Wednesday, August 5, 2009

Review of "Terrestrial Energy" by William Tucker

Mr. Harmon is a friend of the museum and offered to read and review "Terrestrial Energy," by William Tucker, for us. Hope you enjoy!

“Terrestrial Energy” by William Tucker:

After years of research and failed attempts to get his book published, William Tucker has finally provided the general public with an easily understood overview of the entire energy picture including the familiar sources of energy from fossil and nuclear, as well as the more innovative alternative sources of energy including renewable and solar. He presents two basic premises: 1) As long as we continue burning fossil fuels, there is the possibility we may be modifying the earth’s climate that could bring wrenching and irreversible changes; and 2) the only way we are going to supply ourselves with enough energy while reducing our carbon emissions is through a revival of nuclear power. These premises are seldom, if ever, presented in a common text; however, the small but growing number of public figures willing to embrace these two premises include one of the Cofounders and former Director of Greenpeace (Patrick Moore) and a former Director of the Environmental Protection Agency (Christie Whitman). During his presentation at the National Museum of Nuclear Science and History Einstein Gala last spring, Patrick Moore presented his reasons for converting from an avid opponent to nuclear power to one who embraces it as an appropriate technology for one our future energy sources.

Mr. Tucker, a veteran journalist who has been writing about energy and the environment for over thirty years, is supportive of nuclear energy, but recognizes that the future requires contributions from all sources of energy and candidly discusses the benefits and limitations of them all in his most recent publication. One of these limitations, common to most renewable sources of energy, is the vast amount of land mass required for their support and the fact that most of these sources are only available when they are exposed to the wind or sun. As Patrick Moore expressed during his presentation last spring, irrespective of the amount of energy produced by alternative energies, reliability of their energy supply requires that an alternative source of equal size must be available to replace that energy when the sun doesn’t shine or the wind doesn’t blow.

Mr. Tucker’s text clearly demonstrates that solar and renewable energy sources are limited to potentially satisfying our peak power demands in circumstances where that demand is concurrent with availability of the energy source. Efficient use of these intermittently available energy sources requires significant energy storage capabilities that are not yet available and will require a large life-cycle carbon footprint associated with their development, manufacturing, and maintenance processes. These intermittent energy sources will not be capable of contributing to the base power load of this country in the foreseeable future. That role is essentially limited to the large power generating stations that use a combination of fossil and nuclear energy sources to generate the thermal energy necessary to provide large quantities of steam to their turbine generating systems. While a proponent of nuclear energy, he also recognizes that it is not the only answer. Rather, it is a necessary component of the mixture of energy sources available for this country’s journey into the future.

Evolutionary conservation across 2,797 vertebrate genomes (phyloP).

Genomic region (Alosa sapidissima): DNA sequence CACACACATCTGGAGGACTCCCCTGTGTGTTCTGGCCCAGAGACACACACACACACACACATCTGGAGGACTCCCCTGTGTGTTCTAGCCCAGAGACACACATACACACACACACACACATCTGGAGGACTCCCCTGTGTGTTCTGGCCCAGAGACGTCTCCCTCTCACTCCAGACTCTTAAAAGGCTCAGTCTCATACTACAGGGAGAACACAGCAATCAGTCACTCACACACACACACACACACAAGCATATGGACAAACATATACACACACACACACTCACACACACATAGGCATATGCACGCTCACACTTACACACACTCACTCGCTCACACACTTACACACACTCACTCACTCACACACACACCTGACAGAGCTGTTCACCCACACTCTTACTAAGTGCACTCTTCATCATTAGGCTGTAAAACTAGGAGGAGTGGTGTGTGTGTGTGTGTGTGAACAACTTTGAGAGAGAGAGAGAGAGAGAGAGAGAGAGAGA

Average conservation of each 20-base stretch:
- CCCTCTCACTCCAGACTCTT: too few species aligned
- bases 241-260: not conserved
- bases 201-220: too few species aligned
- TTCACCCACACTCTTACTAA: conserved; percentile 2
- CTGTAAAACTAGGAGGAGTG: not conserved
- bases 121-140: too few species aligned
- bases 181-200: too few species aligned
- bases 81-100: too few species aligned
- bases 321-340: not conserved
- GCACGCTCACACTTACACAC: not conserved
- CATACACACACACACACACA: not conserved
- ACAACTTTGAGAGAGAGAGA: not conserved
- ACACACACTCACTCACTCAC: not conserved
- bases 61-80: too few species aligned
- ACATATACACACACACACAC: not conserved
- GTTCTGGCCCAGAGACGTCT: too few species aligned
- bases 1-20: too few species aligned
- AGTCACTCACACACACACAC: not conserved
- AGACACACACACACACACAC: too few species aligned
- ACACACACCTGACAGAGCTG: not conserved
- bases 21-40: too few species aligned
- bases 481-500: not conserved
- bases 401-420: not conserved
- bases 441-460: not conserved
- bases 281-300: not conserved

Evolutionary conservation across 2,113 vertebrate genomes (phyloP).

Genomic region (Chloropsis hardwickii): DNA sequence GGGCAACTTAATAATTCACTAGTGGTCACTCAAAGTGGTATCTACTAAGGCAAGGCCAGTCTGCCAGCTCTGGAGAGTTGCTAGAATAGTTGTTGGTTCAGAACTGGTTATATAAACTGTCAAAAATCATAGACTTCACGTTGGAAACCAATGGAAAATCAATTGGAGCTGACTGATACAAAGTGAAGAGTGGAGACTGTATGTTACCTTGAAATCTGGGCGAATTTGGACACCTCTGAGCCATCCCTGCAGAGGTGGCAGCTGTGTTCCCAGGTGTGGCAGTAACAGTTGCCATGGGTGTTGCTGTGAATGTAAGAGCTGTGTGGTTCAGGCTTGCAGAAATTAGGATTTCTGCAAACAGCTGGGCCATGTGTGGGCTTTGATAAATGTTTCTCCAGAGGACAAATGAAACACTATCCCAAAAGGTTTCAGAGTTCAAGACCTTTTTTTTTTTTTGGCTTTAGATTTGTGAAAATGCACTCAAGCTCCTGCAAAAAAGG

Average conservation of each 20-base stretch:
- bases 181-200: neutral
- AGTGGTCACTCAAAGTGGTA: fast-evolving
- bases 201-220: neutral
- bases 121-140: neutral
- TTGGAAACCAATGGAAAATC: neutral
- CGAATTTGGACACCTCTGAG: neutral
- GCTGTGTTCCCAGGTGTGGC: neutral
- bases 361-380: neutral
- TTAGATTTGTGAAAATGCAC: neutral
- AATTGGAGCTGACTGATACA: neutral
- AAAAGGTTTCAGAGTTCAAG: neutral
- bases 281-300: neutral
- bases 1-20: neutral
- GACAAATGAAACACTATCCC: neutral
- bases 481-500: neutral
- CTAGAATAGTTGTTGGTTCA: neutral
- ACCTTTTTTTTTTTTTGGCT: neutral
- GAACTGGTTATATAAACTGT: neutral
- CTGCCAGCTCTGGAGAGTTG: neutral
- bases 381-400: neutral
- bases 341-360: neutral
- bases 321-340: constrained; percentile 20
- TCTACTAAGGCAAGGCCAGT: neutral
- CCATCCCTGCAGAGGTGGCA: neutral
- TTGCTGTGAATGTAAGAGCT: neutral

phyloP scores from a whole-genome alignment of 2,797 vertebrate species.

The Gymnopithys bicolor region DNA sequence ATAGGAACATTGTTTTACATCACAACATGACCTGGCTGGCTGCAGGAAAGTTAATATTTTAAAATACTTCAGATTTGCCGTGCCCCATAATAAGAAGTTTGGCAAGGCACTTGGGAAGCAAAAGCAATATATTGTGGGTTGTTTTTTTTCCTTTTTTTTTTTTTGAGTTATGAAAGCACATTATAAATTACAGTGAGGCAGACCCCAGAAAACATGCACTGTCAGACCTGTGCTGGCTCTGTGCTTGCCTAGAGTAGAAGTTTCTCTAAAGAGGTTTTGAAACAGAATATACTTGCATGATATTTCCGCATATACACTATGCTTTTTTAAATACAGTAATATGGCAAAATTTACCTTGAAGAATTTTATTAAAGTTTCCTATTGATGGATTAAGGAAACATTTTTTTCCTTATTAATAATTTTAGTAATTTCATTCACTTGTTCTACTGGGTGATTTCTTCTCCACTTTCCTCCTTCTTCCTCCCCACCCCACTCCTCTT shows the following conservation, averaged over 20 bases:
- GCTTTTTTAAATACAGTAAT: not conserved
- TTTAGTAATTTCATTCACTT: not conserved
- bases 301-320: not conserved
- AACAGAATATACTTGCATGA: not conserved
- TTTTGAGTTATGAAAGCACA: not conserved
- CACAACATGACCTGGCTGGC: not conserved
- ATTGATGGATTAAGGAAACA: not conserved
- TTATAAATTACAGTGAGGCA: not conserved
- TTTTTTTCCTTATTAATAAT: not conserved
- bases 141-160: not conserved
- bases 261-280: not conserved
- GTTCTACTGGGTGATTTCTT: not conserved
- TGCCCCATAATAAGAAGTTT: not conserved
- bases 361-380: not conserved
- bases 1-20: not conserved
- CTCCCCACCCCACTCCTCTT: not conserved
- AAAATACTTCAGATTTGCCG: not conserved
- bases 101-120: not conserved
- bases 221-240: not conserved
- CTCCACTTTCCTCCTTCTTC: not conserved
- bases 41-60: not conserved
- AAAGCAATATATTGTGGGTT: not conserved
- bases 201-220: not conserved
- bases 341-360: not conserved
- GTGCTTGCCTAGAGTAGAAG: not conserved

“Terrestrial Energy” discusses each energy source’s benefits and limitations in an organized manner starting with the fossil fuels including coal, oil, and natural gas and then discussing solar and renewable energy sources including hydro, wind, solar, geothermal, waves, biofuels, and hydrogen. His final section is reserved for a thorough discussion of nuclear energy including a reasonable overview of the accidents at both Three Mile Island and Chernobyl, the current renaissance including the public’s resistance to nuclear, and the eventual necessity of closing the fuel cycle with some form of reprocessing rather than indefinite retrievable storage in some repository whether is it is located at Yucca Mountain or another acceptable location. This comprehensive presentation of our current and future energy situation a good companion text to “A Brighter Tomorrow: Fulfilling the Promise of Nuclear Energy” written by our former Senator Pete Domenici and published in early 2007. Terrestrial Energy is a must read for anyone interested in what direction our nation is heading in its search for a sound and comprehensive energy policy.

Charles D. Harmon
Immediate Past Chair
American Nuclear Society Trinity Section